Chamonix is the birthplace of alpinism and big mountain skiing. Europe’s highest peak, Mont Blanc (4,810 m), majestically reigns over the Chamonix valley. It has inspired poets such as Shelley and Byron, and generations of mountain lovers. Today Chamonix is the undisputed international capital of mountaineering. It’s a mecca for climbers and skiers who come from all over the world to test their skills on snow, rock and ice surrounding the Mont Blanc massif.
Chamonix is not only for serious, accomplished mountaineers and whoever is in need of an adrenaline rush. You can easily go to one of the ski resorts in the valley, buy your lift
pass and cruise the mountains on patrolled ski slopes staying within the resort boundaries and stop for hot chocolate or a proper 1,000 calories mountain meal like you would do in any other ski resort in the Alps. If you ask me though, given everything those mountains have to offer, going to Chamonix just to do that would be a shame.
I never ski in Chamonix without having my harness on. It just doesn’t happen. Just like those in [La Grave], the mountains here are very intense. They can be extremely friendly one moment and very mean the next one. What makes Chamonix a high intensity place is how easy is to feel exposed. About 20 minutes is all you need to go from the bottom of the valley at 1,000 m to the Aiguille Du Midi at 3,800 m. There is a cable car to take you there. It was built in 1955 and still holds the record as the highest vertical ascent cable car in the world. There are two sections: from Chamonix to Plan de l’Aiguille at 2,317 m and then directly, without any support pillar, to the upper station at 3,777 m.
When we got back from Norway, my Argentinian friend Jorge spent some time guiding in Verbier and he is now working in Chamonix. This past week winter has been back so we decided it was a good opportunity to ski something nice together.
We are not too motivated to go touring so we decide to do a lazy Vallée Blanche. After all, it’s one of the world’s great ski-runs, arguably the best in the Alps that is accessible by mechanical lift. Even without the Vallée Blanche, Chamonix would be one of the top 3 ski resorts in the world; with it, it’s in a league of its own.
It’s a 20km route that starts at 3,800 meters on the Aiguille du Midi and finishes either at the Montenvers mountain rail terminal or directly in Chamonix depending on snow conditions. Today we won’t be able to ski below Montenvers.
On the first lift up Jorge doesn’t miss a good opportunity to do some marketing for his company Andescross
Crowds and lifts often go together. This is one of the main reasons I only rarely use them. I know that technically there is nothing wrong with it, but being surrounded by people takes some of the pleasure of being in the mountains away. Besides, I can’t help but the purist in me feels as I am cheating taking a lift up.
Before Jorge and I can start skiing though, we must negotiate the famous arête from the cable car station. Judging by the number of lives this ridge claims every year, I would say this is probably the most dangerous section of the entire route. If you fall on the left hand side you end up somewhere near Chamonix, about 2,000 meters below. It is probably around 60 degrees pitch so once you slide, you go all the way. So we put crampons on, we rope up and get going.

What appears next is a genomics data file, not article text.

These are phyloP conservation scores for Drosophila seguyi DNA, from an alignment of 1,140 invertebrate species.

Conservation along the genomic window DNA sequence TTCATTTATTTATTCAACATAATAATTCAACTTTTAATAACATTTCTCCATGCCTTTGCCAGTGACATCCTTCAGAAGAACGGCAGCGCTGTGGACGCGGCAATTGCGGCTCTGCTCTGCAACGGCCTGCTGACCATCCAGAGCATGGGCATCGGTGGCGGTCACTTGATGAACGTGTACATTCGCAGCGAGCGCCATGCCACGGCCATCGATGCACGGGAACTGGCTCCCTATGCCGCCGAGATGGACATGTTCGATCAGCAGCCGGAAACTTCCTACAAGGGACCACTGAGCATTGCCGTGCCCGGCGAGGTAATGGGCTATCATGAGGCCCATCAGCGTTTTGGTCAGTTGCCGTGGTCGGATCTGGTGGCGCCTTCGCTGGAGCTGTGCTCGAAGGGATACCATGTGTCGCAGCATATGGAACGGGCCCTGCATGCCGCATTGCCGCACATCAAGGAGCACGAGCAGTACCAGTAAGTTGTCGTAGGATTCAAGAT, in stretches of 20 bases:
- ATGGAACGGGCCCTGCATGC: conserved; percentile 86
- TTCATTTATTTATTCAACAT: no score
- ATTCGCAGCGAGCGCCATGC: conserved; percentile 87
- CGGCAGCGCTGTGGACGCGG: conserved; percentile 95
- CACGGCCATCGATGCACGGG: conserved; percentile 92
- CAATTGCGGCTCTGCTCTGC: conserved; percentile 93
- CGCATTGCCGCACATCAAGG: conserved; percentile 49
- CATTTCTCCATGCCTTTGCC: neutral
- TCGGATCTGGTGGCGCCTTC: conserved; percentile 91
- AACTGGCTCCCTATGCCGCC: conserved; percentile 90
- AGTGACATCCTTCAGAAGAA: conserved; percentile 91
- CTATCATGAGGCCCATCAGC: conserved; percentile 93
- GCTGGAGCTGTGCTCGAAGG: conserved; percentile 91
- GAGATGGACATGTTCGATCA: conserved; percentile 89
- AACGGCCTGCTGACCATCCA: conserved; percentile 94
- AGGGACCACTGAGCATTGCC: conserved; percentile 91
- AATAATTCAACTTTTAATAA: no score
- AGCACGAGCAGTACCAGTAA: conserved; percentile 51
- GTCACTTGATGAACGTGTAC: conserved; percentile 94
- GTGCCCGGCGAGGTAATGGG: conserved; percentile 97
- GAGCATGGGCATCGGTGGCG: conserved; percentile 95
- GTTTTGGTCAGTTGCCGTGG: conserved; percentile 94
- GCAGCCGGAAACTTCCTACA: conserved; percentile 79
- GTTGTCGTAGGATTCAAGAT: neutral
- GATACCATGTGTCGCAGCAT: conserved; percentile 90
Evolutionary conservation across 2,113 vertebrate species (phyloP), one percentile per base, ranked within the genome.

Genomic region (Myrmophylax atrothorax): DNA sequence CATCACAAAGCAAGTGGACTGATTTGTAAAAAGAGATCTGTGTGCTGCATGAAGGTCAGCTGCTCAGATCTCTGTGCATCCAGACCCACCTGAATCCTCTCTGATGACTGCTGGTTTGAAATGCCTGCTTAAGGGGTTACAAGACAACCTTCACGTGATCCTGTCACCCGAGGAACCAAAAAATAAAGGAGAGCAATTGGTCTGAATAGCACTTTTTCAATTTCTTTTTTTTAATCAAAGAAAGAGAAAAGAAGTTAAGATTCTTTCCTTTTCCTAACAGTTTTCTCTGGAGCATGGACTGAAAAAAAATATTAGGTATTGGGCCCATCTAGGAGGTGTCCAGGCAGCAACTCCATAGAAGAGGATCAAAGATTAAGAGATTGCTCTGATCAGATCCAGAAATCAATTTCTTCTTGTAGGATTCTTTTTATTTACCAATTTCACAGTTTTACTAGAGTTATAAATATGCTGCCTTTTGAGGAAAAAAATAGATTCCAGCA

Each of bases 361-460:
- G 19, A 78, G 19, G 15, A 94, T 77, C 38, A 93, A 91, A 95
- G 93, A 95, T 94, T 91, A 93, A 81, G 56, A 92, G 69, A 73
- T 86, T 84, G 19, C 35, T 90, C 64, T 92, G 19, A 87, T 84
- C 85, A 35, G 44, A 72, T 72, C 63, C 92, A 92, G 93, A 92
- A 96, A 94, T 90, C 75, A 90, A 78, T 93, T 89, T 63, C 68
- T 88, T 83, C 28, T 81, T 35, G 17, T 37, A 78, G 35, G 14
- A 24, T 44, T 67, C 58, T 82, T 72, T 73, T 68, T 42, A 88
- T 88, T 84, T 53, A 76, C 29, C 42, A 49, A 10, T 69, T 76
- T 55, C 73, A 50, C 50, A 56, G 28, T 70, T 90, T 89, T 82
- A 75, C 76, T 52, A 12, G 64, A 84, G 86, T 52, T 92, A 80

The peaks around here are incredibly aesthetic. I still remember when I skied here for the first time many years ago. It was a spring cloudless day just like today. I was so captured by this landscape full of rock, snow and ice that I didn’t even notice snow conditions were horrible. I could not take my eyes off these mountains and barely looked in front of me. I was lucky I didn’t fall into a crevasse.
This is another iconic peak, a classic of Chamonix ski mountaineering, the Tour Ronde 3,792 m. This is the north east face. From the top there are few routes down. The most famous is probably the one on the west face, the Gervasutti one. It’s a 60°, 400 m couloir.
Jorge cruising on the Mer de Glace, one of Europe’s longest glaciers. It’s a fairly flat section where you follow a track doing a zigzag between the crevasses. You can relax, but don’t fall in the holes. In the background, the Aiguille du Dru, another icon summit in the Mont Blanc massif.
It’s been a fairly lazy day so far. The most physical task is just ahead of us: climbing the equivalent of something about 7 floors to reach the bottom of the lift. Why did they not build it so that it went straight from the glacier? They did. There are signs on the rock showing the different level of the glacier throughout the years. Only a few years ago, in 2003, the level was about 30 meters higher. The rising temperatures are rapidly melting the glacier which has already receded by a hundreds of meters in the last few decades.
So a morning of perfect skiing with a great friend in these extraordinary mountains ends with an unpleasant reminder of the dramatic changes taking place in the natural world. I feel privileged for just being here and for being able to share these moments with a good friend in such a unique environment.
Next time you ski the Vallée Blanche, be safe, enjoy your skiing and when you reach the Mer de Glace, please think about the fragility of the natural world and on the responsibility
we all have to do what we can to protect it, every day.